In Sol, 40 gold tinted aluminum foil panels cover the ceiling, reminiscent of the dome of a gilded church. This work reflects gold’s connection to the sublime and the eternal, but is entirely made from the flimsy foil that is typically used as candy wrapping. The foil is textured with hundreds of breast-like shapes that irradiate the space like a field of suns. While the sun was seen as a masculine force in Pre-Columbian mythology, in this sculpture the life giving power of the sun is given a female form.

As a mirror to the ceiling piece, Sangre, a 12 feet mound of broken terracotta hands lies low to the ground. Cast from an industrial mold used to produce gloves, the hands are the result of the artist’s extensive manual labor. They appear strangely alien, at once human and yet hollow. The cracked wrists and shattered palms recall the lives lost and the blood shed in search of El Dorado. In Myth and Realities of American Gold, the authors compare the values of gold and clay: “the Indians could not conceive of greed, and unworked gold had the same value for them as a lump of clay. Gold only acquired its true dimension and worth when it was transformed into symbolic shape”. [1] While the hands are broken, the clay carries a weight that may outlast its shiny and more delicate counterpart.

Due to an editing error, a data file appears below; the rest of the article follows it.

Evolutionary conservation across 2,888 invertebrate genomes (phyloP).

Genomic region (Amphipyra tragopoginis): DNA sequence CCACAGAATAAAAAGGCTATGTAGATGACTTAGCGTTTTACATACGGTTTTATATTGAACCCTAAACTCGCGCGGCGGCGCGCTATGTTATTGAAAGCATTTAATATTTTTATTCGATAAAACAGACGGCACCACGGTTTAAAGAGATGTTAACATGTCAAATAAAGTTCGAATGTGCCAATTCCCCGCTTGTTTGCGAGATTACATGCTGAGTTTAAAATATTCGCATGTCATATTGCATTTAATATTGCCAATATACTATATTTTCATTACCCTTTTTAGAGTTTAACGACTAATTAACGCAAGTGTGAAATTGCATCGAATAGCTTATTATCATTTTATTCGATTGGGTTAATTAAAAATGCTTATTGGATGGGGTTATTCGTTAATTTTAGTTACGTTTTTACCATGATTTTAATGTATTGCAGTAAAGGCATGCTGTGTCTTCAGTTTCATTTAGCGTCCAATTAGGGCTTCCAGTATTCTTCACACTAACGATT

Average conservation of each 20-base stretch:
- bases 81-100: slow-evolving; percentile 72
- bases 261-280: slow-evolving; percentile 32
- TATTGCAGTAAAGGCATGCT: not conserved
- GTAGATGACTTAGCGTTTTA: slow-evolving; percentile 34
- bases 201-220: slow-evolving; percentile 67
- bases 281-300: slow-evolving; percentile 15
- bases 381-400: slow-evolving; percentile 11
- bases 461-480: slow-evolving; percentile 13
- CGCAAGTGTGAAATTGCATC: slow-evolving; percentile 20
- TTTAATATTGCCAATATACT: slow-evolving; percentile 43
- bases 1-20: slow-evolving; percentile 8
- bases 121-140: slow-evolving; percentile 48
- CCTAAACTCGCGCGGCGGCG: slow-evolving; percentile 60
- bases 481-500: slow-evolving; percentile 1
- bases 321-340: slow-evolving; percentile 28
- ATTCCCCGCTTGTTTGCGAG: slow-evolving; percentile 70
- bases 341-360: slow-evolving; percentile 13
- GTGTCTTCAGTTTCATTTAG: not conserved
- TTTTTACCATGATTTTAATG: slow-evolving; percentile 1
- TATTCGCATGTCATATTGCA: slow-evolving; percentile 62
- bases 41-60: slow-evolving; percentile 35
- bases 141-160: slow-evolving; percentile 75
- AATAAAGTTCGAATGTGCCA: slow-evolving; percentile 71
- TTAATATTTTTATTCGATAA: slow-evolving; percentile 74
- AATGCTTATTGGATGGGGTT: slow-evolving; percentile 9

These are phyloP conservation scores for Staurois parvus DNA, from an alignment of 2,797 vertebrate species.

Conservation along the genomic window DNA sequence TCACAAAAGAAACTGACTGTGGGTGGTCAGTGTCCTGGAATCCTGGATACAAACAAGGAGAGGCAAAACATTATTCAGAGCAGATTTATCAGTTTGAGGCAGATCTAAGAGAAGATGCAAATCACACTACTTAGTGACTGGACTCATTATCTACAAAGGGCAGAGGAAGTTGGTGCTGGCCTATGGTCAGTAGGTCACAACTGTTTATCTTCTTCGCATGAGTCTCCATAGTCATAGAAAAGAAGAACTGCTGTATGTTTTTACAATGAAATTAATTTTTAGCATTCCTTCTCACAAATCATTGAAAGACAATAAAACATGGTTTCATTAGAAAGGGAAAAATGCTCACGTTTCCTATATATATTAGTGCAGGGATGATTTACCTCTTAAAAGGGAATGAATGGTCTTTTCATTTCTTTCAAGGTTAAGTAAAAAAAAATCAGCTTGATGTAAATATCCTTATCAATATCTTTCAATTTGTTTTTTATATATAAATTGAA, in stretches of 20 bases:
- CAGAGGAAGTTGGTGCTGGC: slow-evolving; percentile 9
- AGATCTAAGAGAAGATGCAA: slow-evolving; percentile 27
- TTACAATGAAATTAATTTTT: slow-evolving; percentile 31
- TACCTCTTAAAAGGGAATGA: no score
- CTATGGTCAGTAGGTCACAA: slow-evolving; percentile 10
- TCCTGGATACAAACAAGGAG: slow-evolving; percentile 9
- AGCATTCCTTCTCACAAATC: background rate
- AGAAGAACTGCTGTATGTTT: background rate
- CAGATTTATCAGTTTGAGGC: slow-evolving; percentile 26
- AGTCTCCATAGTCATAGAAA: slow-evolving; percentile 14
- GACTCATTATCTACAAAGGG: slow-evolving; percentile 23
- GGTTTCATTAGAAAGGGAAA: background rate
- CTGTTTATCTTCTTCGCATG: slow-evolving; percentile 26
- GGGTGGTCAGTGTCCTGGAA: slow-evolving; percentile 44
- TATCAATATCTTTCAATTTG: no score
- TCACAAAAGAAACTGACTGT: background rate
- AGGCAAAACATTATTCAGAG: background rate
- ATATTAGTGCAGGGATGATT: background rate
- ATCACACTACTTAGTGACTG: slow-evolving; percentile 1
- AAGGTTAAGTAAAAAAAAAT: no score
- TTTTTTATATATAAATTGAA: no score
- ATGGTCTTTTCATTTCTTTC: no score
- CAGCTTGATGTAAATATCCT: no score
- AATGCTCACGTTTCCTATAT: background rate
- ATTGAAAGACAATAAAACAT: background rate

The works in Sangre y Sol, at once obsessive and devotional, explore the transformative and destructive power of myths and meditate upon their impact on our bodies and spirits. Works of art can build myths and break them down and Kriendler’s attempt to reconcile this conflict lies at the heart of this exhibition.

Sara Mejia Kriendler (b. 1983, NY, NY) is a Colombian-American artist. She studied Intellectual History at the University of Pennsylvania, trained as a sculptor at the Pennsylvania Academy of Fine Arts, and received her MFA in Fine Arts from SVA, where she received the Alumni Award Thesis Grant and was awarded the Paula Rhodes Memorial award for excellence. Her solo exhibitions include In Back of Beyond at the Guild Hall, East Hampton, NY (2018); El ocaso de los idolos at Pereira Museum of Fine Art, Pereira, Colombia (2018); Duplicates, Dummies & Dolls at CP Projects Space, NY, NY (2016); The Anthropocene at A.I.R. Gallery, NY, NY (2015); and In Arbeit – Six Memos for the Next…, at Magazin 4, Bregenz, Austria (2013). She has also participated in group exhibitions at Spencer Brownstone Gallery, Interstate Projects, and The Invisible Dog, in New York, Halt Gallery in Phoenix, and Works on Paper in Philadelphia. Her work has been reviewed on Artnet News, Hyperallergic, Newsday, Brooklyn Magazine, and Art Ravels.

www.TheChimneyNYC.com

[1] Jaime Echeverri and Clemencia Plazas, “Myths and Realities of American Gold”, in Secrets of El Dorado: Colombia. Bogotá: El Sello Editorial, 1989.